Sunday, December 21, 2008

As 1968 drew to a close, 40 years ago...

IT HAD BEEN a wretched and demoralizing year.

In April, Martin Luther King had been murdered in Memphis; in Los Angeles two months later, Bobby Kennedy was struck down. The fighting in Vietnam ground bloodily on, pushing the American death toll past 30,000 and fueling massive antiwar demonstrations at home. The United States was humiliated when North Korea captured the USS Pueblo and imprisoned its crew for 11 months. Racial tensions worsened, as segregationist George Wallace launched a third-party campaign for president. Outside the Democratic convention in Chicago, TV cameras broadcast appalling scenes of chaos and police brutality. "Seldom," Time magazine observed, "had the nation been confronted with such a congeries of doubts and discontents."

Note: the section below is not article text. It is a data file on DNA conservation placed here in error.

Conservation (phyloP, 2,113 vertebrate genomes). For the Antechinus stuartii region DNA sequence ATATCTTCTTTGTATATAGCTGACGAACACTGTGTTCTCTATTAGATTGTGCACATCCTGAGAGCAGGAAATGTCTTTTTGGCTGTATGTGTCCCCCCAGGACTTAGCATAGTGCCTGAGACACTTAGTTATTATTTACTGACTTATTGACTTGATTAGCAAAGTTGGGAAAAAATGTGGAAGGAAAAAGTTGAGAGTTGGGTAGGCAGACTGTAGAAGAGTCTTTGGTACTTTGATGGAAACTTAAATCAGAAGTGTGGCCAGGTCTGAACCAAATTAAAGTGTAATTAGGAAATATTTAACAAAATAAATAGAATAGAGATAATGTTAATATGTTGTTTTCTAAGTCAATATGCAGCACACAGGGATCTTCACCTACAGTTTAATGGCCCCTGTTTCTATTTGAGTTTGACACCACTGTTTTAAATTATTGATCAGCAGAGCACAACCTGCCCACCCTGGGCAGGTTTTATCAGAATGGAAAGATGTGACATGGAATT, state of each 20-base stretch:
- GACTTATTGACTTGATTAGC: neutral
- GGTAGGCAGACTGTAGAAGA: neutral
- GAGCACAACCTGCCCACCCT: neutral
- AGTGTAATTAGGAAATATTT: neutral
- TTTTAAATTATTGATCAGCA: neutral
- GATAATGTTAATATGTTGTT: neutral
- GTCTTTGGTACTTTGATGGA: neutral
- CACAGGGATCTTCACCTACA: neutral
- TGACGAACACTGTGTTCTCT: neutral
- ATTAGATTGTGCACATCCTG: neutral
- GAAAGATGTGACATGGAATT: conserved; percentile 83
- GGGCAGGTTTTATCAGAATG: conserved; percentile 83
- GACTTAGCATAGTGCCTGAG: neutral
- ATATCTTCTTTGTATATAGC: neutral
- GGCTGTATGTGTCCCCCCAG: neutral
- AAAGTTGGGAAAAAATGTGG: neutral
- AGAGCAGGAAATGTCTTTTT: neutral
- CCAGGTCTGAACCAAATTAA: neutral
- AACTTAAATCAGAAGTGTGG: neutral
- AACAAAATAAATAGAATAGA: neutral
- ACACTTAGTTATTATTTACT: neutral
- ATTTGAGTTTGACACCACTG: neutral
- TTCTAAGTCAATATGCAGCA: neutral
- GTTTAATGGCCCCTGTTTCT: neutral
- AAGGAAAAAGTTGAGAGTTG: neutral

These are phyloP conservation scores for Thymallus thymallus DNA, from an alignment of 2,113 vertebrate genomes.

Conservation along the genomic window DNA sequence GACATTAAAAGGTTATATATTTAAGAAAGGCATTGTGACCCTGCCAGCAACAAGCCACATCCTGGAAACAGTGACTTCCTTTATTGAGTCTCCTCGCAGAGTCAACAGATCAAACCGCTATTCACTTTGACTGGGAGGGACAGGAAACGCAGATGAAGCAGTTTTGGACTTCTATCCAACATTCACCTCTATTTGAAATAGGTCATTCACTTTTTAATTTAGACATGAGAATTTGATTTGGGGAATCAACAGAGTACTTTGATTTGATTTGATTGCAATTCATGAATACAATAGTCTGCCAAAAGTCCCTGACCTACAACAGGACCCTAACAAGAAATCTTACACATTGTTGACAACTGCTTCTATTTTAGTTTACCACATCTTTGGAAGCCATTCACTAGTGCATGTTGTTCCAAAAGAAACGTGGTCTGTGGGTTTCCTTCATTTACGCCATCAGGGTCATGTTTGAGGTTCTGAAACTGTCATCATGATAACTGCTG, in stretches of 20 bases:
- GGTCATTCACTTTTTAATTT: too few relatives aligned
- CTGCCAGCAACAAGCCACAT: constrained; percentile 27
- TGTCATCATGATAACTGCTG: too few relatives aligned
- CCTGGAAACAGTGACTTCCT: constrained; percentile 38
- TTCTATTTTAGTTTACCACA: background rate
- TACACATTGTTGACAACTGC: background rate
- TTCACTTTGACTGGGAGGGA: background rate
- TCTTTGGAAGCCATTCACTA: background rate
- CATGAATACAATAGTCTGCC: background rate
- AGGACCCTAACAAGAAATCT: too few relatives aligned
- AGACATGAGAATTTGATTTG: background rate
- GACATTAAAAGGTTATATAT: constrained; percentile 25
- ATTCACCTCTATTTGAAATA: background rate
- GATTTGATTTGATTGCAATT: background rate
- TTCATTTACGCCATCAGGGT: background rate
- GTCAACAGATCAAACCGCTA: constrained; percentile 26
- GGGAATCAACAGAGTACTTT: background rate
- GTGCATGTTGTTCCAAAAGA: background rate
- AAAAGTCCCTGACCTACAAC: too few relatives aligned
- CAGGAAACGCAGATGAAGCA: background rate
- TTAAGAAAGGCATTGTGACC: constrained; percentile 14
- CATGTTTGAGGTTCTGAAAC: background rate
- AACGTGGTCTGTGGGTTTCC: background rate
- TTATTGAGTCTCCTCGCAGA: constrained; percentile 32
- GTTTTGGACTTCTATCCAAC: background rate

"God bless all of you, on the Good Earth."

But in its final days, the annus horribilis of 1968 was unexpectedly redeemed by a dazzling display of intrepidity and ambition and nerve: Apollo 8's flight around the moon - the first human voyage to another world.

A Good Context for the 40th Anniverary of Apollo 8
In Sunday's Boston Globe can be read